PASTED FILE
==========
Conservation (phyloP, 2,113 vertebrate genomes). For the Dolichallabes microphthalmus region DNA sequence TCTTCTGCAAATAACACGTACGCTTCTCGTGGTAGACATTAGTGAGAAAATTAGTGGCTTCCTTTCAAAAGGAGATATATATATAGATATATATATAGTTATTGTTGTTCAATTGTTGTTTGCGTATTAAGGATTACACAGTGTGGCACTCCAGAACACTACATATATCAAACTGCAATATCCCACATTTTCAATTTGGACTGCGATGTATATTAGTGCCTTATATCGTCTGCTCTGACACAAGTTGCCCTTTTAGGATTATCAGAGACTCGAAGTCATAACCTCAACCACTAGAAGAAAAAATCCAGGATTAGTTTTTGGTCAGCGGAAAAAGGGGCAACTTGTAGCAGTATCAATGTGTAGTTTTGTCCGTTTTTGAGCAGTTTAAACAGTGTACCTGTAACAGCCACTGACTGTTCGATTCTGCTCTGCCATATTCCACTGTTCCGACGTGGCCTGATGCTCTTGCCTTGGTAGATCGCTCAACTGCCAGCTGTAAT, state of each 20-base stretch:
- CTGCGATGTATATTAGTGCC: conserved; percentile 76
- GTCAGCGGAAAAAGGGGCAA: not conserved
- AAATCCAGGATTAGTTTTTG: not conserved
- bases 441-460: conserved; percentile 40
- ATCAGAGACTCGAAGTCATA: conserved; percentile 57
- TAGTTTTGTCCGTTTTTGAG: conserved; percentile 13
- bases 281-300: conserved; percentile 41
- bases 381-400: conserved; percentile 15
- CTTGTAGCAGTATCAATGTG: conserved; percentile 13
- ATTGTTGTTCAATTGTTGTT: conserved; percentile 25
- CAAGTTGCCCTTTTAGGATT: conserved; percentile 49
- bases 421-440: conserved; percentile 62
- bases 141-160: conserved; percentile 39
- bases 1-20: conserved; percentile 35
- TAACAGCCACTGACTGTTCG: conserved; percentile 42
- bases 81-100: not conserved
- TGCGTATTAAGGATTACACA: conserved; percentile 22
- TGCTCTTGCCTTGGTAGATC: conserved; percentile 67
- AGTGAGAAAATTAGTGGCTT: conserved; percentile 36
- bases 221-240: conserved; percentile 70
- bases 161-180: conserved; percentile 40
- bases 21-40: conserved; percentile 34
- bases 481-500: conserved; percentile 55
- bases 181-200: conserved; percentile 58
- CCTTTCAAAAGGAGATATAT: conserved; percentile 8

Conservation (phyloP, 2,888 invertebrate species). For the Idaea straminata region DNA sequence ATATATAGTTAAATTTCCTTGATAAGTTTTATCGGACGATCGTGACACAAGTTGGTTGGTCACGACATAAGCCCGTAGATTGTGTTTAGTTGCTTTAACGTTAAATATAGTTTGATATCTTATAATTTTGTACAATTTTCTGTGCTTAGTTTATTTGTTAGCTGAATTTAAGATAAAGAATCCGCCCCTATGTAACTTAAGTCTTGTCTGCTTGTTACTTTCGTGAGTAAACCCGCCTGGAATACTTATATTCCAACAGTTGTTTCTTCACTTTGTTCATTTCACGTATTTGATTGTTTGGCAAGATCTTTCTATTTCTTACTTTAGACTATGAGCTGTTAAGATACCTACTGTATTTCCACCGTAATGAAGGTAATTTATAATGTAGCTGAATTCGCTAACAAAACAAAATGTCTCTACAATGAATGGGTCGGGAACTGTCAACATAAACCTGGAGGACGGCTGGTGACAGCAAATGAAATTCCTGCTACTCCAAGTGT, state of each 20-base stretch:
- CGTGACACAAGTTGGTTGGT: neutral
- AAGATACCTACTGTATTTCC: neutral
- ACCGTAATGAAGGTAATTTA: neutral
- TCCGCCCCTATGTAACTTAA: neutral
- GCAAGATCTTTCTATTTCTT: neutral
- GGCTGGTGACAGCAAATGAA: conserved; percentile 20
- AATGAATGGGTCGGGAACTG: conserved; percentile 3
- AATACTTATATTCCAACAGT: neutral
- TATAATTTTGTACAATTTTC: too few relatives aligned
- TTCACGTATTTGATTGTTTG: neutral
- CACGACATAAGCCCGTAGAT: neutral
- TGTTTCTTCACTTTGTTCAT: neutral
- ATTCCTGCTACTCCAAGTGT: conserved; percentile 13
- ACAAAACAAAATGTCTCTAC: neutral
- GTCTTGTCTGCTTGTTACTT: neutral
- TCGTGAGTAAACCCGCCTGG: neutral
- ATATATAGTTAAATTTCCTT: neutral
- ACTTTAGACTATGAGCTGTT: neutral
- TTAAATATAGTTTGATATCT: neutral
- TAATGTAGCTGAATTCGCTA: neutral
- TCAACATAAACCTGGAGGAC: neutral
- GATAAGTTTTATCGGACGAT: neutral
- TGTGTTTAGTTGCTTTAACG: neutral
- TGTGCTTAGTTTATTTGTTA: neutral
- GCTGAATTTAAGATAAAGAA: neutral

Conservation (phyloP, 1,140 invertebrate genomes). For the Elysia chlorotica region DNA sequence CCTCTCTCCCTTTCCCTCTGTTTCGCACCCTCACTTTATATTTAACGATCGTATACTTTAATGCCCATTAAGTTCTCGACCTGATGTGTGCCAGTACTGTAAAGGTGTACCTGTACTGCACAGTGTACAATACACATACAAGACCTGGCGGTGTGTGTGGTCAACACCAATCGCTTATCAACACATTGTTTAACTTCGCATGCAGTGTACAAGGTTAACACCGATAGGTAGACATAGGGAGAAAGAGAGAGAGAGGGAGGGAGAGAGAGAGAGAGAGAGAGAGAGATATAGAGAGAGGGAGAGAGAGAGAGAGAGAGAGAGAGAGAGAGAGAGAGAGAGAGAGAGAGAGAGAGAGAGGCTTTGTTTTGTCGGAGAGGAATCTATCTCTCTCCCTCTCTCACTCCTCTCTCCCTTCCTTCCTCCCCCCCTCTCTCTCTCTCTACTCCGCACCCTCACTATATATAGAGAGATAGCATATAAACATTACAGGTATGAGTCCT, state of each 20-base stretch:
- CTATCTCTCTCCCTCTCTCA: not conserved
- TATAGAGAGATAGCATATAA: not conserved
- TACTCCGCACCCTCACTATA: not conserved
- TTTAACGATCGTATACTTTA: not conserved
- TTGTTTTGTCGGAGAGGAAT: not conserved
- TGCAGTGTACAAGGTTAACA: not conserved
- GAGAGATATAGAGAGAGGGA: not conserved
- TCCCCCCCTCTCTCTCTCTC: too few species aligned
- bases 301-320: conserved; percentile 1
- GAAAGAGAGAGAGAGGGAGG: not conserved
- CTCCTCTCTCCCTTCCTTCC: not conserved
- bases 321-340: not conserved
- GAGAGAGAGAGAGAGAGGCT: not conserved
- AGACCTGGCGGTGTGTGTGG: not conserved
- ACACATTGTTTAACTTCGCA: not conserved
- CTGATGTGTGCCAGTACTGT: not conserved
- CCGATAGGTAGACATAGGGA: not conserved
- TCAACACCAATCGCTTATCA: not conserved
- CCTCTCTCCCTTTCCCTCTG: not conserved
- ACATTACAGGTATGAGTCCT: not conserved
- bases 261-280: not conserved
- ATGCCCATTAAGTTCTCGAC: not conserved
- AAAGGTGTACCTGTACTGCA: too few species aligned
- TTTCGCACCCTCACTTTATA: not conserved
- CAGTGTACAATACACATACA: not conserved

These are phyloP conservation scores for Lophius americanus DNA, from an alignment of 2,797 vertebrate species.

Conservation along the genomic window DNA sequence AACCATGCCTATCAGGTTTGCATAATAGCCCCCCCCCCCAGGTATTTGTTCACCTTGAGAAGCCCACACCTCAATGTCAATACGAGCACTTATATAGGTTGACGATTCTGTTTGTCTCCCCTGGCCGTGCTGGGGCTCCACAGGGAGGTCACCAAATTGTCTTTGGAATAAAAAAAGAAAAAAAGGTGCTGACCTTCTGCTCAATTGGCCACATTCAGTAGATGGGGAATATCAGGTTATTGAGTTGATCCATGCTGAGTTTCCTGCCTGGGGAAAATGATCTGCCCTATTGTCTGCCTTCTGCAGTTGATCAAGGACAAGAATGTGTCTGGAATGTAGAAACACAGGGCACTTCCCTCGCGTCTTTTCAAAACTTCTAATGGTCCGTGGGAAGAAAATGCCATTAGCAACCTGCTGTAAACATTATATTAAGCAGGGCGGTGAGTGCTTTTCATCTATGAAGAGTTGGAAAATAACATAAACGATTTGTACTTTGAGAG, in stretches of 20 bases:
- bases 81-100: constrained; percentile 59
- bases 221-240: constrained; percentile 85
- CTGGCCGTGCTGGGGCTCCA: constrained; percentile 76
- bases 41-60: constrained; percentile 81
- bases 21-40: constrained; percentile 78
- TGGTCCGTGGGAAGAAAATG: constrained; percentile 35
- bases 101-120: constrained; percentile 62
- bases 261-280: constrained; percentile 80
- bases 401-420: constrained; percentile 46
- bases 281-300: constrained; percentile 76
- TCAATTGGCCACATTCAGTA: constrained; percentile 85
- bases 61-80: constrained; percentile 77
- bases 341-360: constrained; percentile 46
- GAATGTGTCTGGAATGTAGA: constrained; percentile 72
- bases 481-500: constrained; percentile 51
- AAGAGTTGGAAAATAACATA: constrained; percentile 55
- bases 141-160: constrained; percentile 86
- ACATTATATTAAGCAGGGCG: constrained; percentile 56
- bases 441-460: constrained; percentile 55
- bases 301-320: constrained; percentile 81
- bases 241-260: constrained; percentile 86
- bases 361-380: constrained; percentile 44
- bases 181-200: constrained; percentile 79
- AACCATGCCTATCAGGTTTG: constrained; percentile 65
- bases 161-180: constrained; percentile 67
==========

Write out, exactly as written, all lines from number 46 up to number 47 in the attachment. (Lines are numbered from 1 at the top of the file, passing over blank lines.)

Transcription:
- TTAAATATAGTTTGATATCT: neutral
- TAATGTAGCTGAATTCGCTA: neutral